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Business Inspiration, Minority Businesses, Women in Business

4 Tech Startups You Didn’t Know are Women-Owned


There is a major labor crisis in the making. According to some estimates, five years from now American colleges won’t be able to supply enough graduates to fill even a third of the nation’s 1.4 million computing jobs. To meet this demand, universities and companies are racing to increase the number of women interested in pursuing a career in computing science. Why? Women are only 12 percent of computer science degree recipients.

While money is pouring in, efforts to address this issue (e.g. Intel pledged $125 million over 5 years in tech startups run by women and minorities and Google allocated $50 million to its Made with Code initiative), there is a dire need for more role models to motivate girls and women to pursue a career in tech.

Take a look at the following women-owned tech startups that are making waves:


Founded in October 2006, SlideShare has become the de-facto way to present and share slideshows over the internet. Back in 2013, SlideShare averaged 60 million unique visitors per month and over 200 million page views.

Named as one of the most influential women in Web 2.0 by Fast Company in 2008, Rashmi Sinha is the CEO and co-founder of Slideshare. Leveraging her PhD in Cognitive Neuropsychology, Rashmi realized early on that in-person presentations could easily transition to an online format and reach and educate even more people. “Web 2.0 is also the right mix of the social and the technical so that women can prosper,” she asserts.

And thrive she did. In 2012, LinkedIn acquired her professional content sharing platform for $119 million and kept Rashmi as CEO of SlideShare.

Lanmark Technology

Headquartered in Virginia, Lanmark Technology (LMT) is a woman- and service-disabled, veteran-owned small business that provides IT and administrative support to clients in the public and private sectors.

What makes LMT’s story stand out from that of other IT contractors is that LMT started as a one-woman operation. A former U.S. Naval Intelligence Officer with recognized tactical intelligence expertise, Lani Hay started out with $6,000 in savings and credit card charges.

She turned LMT from a threat analytics firm (e.g. detecting explosive devices) to a multi-channel government contractor. In 2012 LMT grossed $35 million in revenues and in 2013, $40 million. Her secret? She claims, “a small business really can deliver better work at significant savings to the taxpayers. That’s always my pitch.”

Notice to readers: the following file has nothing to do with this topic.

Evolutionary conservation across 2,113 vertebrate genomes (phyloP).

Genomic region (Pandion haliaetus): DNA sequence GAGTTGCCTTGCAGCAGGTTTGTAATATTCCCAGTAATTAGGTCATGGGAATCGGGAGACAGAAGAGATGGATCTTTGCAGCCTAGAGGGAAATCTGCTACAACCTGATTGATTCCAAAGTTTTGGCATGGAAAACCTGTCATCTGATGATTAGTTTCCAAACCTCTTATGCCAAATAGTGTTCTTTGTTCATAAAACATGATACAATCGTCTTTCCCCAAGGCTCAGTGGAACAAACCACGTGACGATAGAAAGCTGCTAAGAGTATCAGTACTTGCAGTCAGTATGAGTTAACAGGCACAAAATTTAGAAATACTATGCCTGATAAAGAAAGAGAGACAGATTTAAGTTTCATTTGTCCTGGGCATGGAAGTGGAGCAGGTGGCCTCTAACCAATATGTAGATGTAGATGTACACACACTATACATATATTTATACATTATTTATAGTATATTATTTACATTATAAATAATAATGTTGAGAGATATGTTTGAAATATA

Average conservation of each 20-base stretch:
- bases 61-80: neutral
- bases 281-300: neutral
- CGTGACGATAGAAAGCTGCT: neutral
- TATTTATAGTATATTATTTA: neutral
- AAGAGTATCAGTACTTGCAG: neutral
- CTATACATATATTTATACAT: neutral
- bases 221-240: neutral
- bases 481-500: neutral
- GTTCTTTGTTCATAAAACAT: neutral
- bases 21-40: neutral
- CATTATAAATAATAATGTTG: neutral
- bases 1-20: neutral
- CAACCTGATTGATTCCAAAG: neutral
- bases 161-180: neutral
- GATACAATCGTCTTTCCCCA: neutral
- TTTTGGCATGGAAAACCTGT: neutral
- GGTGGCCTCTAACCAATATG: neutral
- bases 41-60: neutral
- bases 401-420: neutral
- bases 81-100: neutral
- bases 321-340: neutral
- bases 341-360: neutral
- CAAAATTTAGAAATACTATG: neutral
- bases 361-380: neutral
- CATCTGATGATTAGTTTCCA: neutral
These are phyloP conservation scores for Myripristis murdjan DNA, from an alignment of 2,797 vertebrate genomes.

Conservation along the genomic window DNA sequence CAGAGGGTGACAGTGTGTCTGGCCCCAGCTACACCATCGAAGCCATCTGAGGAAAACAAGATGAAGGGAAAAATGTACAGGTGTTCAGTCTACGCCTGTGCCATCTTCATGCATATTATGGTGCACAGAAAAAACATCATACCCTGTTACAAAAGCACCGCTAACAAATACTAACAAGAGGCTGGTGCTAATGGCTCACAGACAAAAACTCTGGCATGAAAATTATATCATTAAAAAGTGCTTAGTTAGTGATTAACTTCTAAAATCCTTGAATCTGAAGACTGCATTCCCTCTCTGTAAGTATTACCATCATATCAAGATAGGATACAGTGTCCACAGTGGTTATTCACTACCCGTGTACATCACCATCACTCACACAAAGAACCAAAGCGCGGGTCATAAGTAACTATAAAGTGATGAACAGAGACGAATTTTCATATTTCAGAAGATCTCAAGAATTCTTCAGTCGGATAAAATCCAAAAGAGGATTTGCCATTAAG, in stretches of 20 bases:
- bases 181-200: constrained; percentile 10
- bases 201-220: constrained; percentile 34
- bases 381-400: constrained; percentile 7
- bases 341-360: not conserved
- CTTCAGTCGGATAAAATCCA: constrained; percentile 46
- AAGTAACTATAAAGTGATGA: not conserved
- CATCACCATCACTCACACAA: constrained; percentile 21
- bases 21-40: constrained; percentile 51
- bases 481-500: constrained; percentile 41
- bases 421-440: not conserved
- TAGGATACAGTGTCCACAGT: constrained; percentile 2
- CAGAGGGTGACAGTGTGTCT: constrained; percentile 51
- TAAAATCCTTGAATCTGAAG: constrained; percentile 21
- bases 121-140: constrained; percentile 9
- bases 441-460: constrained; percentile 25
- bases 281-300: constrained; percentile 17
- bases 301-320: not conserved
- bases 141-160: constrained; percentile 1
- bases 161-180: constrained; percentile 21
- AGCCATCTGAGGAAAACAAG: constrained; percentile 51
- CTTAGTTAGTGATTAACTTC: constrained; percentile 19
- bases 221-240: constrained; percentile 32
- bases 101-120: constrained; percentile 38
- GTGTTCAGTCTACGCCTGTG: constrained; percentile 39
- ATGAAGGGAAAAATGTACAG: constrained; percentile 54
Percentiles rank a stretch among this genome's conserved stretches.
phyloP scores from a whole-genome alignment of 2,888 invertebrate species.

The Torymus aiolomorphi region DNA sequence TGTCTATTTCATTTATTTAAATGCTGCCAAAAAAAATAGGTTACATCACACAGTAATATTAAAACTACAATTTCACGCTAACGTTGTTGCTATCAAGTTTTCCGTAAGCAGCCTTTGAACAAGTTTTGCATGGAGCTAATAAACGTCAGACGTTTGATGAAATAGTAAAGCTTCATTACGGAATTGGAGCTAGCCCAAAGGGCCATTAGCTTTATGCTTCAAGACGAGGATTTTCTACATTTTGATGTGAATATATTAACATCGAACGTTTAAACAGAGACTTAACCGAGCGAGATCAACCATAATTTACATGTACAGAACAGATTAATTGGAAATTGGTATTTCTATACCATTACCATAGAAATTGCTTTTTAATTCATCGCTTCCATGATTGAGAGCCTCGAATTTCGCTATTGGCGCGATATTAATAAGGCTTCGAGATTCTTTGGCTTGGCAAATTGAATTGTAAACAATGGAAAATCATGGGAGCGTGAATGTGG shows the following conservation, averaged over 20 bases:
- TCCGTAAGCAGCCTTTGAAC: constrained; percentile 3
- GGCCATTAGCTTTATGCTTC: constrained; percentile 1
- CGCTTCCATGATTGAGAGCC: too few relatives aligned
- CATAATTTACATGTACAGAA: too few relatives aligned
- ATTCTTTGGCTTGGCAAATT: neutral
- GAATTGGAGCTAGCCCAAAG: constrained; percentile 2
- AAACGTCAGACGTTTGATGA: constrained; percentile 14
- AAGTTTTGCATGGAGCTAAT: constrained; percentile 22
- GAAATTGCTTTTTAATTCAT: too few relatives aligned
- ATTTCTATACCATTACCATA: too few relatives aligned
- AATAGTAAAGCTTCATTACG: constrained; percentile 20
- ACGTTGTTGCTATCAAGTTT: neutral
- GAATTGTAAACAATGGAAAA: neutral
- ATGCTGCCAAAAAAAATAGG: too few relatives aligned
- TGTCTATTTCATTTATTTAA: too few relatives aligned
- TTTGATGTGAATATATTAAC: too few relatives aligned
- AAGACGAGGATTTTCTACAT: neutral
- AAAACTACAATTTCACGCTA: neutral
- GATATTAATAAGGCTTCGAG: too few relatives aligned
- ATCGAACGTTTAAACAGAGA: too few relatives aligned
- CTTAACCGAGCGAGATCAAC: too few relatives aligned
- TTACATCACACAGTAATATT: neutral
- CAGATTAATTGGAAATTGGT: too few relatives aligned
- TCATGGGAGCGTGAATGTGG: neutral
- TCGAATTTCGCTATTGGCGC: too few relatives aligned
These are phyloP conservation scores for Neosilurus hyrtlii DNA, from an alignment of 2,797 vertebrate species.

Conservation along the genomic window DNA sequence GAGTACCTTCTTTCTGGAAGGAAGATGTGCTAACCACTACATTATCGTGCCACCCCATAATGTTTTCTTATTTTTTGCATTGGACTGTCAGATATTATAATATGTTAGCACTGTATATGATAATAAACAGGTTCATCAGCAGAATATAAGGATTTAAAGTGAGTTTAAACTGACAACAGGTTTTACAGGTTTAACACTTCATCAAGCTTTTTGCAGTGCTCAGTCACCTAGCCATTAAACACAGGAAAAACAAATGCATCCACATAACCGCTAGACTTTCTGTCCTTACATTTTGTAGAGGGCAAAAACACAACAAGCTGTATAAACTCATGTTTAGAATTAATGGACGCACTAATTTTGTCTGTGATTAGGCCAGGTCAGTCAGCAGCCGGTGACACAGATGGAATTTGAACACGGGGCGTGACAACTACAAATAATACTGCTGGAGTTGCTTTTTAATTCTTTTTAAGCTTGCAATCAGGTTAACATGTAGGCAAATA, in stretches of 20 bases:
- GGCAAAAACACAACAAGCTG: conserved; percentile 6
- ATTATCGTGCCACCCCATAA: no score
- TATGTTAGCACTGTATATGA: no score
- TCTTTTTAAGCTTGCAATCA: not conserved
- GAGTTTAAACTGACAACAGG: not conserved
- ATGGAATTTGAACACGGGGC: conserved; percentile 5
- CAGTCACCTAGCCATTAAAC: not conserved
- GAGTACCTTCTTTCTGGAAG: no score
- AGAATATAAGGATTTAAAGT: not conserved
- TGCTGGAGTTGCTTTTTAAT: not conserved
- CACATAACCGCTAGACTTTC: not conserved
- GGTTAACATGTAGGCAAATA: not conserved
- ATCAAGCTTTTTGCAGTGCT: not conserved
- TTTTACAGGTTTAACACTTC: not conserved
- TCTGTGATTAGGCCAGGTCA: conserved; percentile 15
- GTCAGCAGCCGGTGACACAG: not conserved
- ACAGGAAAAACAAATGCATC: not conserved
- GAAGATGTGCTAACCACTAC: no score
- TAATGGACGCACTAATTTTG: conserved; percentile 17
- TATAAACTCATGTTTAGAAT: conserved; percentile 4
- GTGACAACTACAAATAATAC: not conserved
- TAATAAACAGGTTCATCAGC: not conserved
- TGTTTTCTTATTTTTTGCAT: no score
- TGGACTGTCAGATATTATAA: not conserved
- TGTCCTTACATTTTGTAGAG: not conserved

Landing a job at Google is so hard. It’s almost ten times harder getting hired by Google than getting into Harvard. Beating the odds, Jess Lee became a product manager for Google Maps, one of the company’s most iconic services.

However, after four years she decided to part ways with Google and join a tiny startup called Polyvore as co-founder and CEO. Her decision proved to be the right one. Under the direction of Jess, Polyvore, a community powered social commerce website, went from four million monthly unique visitors in 2009 to 20 million in 2014.

By driving an average sale of over $383, Polyvore became profitable and successful. In 2015, Yahoo acquired Polyvore for an undisclosed amount, rumored to be around $60 million.


Unable to find good Okonomiyaki in San Francisco, Alexa Andrzejewski  decided to use her user experience skills to develop a visual guide to good food and where to find it.

Foodspotting has become one of the leading mobile apps for finding and rating dishes (included in Time Magazine’s 50 Best Apps of 2012). In a world of algorithms, the app stands out by keeping things old-school. “We’re not trying to be “magically smart” with our recommendations – we’re trying to use what we know about people to find good matches for them,” explains Alexa.

Since its launch in January 2010, Foodspotting has reported over 2.5 million foods through its users around the world. Through the perfect marriage between beautiful photography and effective online layout, Foodspotting delivers an engaging and mouth-watering experience.

The Bottom Line

Whether it’s a content-sharing platform, IT services company, ecommerce site or smartphone app, these women-owned tech startups prove that women are ready to meet and exceed the needs of the tech industry.

Do you know of a noteworthy woman-owned tech startup? Let us know in the comments below or tweet us @KabbageIncIf you’re interested in learning more about Kabbage, visit our business loans for women page. 


Kabbage Team

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